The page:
The issues with air accident investigations in The Bahamas involving impact with water are systemic.
This year, unfortunately, has already yielded two (2) instances of air accidents involving impact with water. The first, being January 17th, 2018, off the coast of Mastic Point, Andros and the second November 8th, 2018, near Love Beach, New Providence. Regrettably, in both instances, the recovery of aircraft wreckage was not instantaneous. And also in both instances, volunteers / private citizens facilitated the recovery of significant and/or the most substantial portions of such wreckage. This then begs the question. What is the current state of The Bahamas’ Aircraft Accident Investigation regime?
By way of the Civil Aviation Act, 2016 (CAA 2016), the Minister responsible for Civil Aviation was empowered to establish an Air Accident Investigation Department (AAID). The ambit of this “new and independent” Department, among other functions, is the the conduct of investigations into accidents or serious incidents occurring in or over the territory of The Bahamas. This is inline with the 1944 Chicago Convention, which holds that each State exercises complete and exclusive sovereignty over the airspace above its territory. Following thereon, it is helpful to add that under the Law of the Seas, the territory of The Bahamas, as it is an archipelagic nation, includes all waters situated between the islands constituting its archipelago. As such, both of the aircraft accidents mentioned above, which occurred in Bahamian waters generally between New Providence and Andros, culminated in the territory of The Bahamas.
Specific rescue assets, by custom, are typically engaged in response to an aviation disaster or on suspicion of an aviation disaster involving impact with water, namely: United States Coast Guard, The Royal Bahamas Defence Force (RBDF), and Bahamas Air and Sea Rescue Association (BASRA). However, a review of the CAA 2016 suggests that the overall authority in air accident and incident investigations (inclusive of the function of coordination) rests in the AAID, thus “AAID shall have the power to investigate, or arrange by contract or otherwise for the investigation of, accidents or serious incidents occurring in or over the territory of The Bahamas…”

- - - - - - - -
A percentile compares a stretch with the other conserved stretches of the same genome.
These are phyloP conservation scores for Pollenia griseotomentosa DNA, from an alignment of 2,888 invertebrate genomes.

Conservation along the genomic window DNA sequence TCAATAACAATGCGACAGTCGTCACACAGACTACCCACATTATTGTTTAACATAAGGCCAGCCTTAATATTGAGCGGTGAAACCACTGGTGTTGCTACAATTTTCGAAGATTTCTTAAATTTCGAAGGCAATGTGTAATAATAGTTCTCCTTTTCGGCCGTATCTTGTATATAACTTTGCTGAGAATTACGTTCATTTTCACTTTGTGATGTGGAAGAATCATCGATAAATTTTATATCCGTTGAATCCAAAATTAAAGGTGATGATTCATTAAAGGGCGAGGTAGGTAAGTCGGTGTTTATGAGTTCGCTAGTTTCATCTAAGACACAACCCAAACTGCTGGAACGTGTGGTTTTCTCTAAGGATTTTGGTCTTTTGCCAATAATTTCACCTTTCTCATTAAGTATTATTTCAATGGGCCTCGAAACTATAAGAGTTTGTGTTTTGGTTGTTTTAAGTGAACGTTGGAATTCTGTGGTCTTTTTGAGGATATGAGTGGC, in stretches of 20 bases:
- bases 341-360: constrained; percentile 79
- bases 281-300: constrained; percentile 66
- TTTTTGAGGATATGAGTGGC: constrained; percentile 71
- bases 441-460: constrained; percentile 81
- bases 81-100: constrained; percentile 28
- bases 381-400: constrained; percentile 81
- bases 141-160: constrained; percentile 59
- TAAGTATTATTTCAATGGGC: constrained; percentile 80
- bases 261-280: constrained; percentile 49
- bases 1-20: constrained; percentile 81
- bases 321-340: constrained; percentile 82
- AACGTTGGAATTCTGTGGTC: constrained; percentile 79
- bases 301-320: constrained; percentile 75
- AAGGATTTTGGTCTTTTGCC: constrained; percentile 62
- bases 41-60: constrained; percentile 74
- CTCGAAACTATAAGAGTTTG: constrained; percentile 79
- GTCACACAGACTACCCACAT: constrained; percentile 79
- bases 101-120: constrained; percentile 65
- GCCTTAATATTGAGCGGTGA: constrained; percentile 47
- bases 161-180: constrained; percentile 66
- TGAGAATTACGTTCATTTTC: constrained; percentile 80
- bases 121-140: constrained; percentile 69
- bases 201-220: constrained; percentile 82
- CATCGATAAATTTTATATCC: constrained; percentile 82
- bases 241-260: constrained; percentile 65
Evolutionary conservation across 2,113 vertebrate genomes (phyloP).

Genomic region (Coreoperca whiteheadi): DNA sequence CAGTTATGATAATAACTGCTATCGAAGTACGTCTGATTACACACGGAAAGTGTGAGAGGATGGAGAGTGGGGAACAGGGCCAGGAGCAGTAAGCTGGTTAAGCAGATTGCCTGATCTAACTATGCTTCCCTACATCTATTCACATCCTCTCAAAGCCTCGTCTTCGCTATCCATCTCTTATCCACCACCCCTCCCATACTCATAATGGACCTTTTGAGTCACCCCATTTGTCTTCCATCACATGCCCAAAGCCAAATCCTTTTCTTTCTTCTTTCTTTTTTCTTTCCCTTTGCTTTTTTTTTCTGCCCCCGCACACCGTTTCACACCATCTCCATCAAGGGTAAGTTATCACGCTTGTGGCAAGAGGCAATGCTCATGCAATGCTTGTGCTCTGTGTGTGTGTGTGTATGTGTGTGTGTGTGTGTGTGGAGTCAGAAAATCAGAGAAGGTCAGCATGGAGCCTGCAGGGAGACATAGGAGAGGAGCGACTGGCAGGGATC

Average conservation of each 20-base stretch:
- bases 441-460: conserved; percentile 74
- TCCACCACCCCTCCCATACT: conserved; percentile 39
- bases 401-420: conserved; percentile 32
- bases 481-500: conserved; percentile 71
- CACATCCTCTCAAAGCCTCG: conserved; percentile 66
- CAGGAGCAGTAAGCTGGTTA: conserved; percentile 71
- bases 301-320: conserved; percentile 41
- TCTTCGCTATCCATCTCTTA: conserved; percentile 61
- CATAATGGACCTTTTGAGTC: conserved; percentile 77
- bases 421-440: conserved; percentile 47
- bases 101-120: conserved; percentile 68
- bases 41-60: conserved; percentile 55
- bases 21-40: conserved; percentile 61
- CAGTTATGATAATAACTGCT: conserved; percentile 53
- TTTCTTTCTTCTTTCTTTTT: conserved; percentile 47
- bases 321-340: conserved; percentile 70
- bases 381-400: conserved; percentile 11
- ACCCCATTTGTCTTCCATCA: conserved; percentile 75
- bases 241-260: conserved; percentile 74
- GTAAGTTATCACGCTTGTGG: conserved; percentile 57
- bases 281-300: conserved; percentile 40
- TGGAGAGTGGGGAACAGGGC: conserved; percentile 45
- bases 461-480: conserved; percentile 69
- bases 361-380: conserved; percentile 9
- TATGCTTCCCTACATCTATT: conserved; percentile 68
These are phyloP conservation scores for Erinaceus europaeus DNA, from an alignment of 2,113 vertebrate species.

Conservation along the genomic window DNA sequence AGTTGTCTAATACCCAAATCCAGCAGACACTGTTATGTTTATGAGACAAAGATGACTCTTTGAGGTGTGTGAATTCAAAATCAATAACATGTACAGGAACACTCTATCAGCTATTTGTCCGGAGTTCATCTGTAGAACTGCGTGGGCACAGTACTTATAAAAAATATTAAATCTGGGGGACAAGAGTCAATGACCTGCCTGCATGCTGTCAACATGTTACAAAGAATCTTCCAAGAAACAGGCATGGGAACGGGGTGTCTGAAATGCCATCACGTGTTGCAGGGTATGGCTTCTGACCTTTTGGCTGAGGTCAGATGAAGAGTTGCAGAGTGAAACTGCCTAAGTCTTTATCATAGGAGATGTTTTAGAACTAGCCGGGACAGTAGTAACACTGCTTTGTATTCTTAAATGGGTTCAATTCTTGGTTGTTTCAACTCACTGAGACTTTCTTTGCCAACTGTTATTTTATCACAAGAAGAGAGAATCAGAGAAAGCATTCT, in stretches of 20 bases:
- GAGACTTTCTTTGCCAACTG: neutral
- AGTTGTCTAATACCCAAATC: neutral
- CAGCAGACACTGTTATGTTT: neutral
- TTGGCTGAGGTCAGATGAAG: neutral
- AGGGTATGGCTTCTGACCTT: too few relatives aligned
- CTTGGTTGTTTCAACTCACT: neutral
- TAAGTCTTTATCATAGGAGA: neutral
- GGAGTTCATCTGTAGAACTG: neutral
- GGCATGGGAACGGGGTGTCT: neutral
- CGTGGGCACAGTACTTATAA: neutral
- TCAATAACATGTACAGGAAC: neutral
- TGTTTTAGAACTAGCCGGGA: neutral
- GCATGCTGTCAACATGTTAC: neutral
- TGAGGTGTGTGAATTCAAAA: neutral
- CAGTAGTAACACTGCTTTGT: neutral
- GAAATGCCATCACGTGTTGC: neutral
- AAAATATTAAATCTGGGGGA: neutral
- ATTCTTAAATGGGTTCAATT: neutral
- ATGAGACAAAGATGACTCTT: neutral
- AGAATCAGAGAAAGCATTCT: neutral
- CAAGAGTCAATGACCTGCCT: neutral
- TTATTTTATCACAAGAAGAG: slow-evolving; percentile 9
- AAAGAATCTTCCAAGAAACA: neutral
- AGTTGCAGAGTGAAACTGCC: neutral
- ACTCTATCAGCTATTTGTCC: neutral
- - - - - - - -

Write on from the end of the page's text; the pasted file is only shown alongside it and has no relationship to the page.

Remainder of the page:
In reviewing the aircraft accident report relative to the January 17th crash, one is able to glean that the RBDF, ostensibly, and either rightly or wrongly, operates beyond the role of just a rescue asset. This is having regard to the following excerpt from the report by AAID: “The RBDF confirmed [to AAID] that no further searches will be conducted as there was nothing else to be recovered and the parts brought to the shore was all that was found in the debris field.” Firstly, this is concerning as it would appear that the entity placed with conduct of investigations (AAID) should be the entity to determine the duration, extent and parameters of investigations of and at any scene of any air accident. Secondly, it is also concerning because by way of the discovery of private fisherman, it was later revealed that such a statement was incorrect and that there was in fact more to be recovered.
Fast-forwarding to the most recent November 8th crash, for more than a week now the attention of the country has been gripped by the suspense and hopes of rescue or recovery from the believed air accident scene of an aircraft piloted by Byron Ferguson. Adding to the already involved situation were conflicting reports as to whether or not the aircraft was or was not actually seen the night of the crash by rescue assets. According to news reports, Assistant Commissioner Leamond Deleveaux went on record to confirm that ‘authorities’ had located the twin-engine aircraft during the search and rescue efforts. However, ‘authorities’ made a decision to suspend efforts the night of and when they returned the next morning were unable to locate the wreckage. It was only when HeadKnowles, an NGO, orchestrated a private recovery effort, that pieces or what is believed to be pieces of the ill-fated aircraft were retrieved from Bahamian waters. While the matter is still ongoing, what is not clear to most persons considering the incident is, why was the aircraft not retrieved from waters, tagged or otherwise secured, if it was spotted the night of the crash.
Unity of Command
The above examples are drawn in support of the conclusion that such decision-making by ‘officials’ demonstrates a lack of deference to unity of command unto the AAID in instances regarding the salvaging of air accident wreckage. This is concerning because among the entities engaged in aircraft accident salvage and investigations, AAID is the one comprised of aviation technical experts and AAID is the one placed with specific statutory power to have conduct of air accident investigations.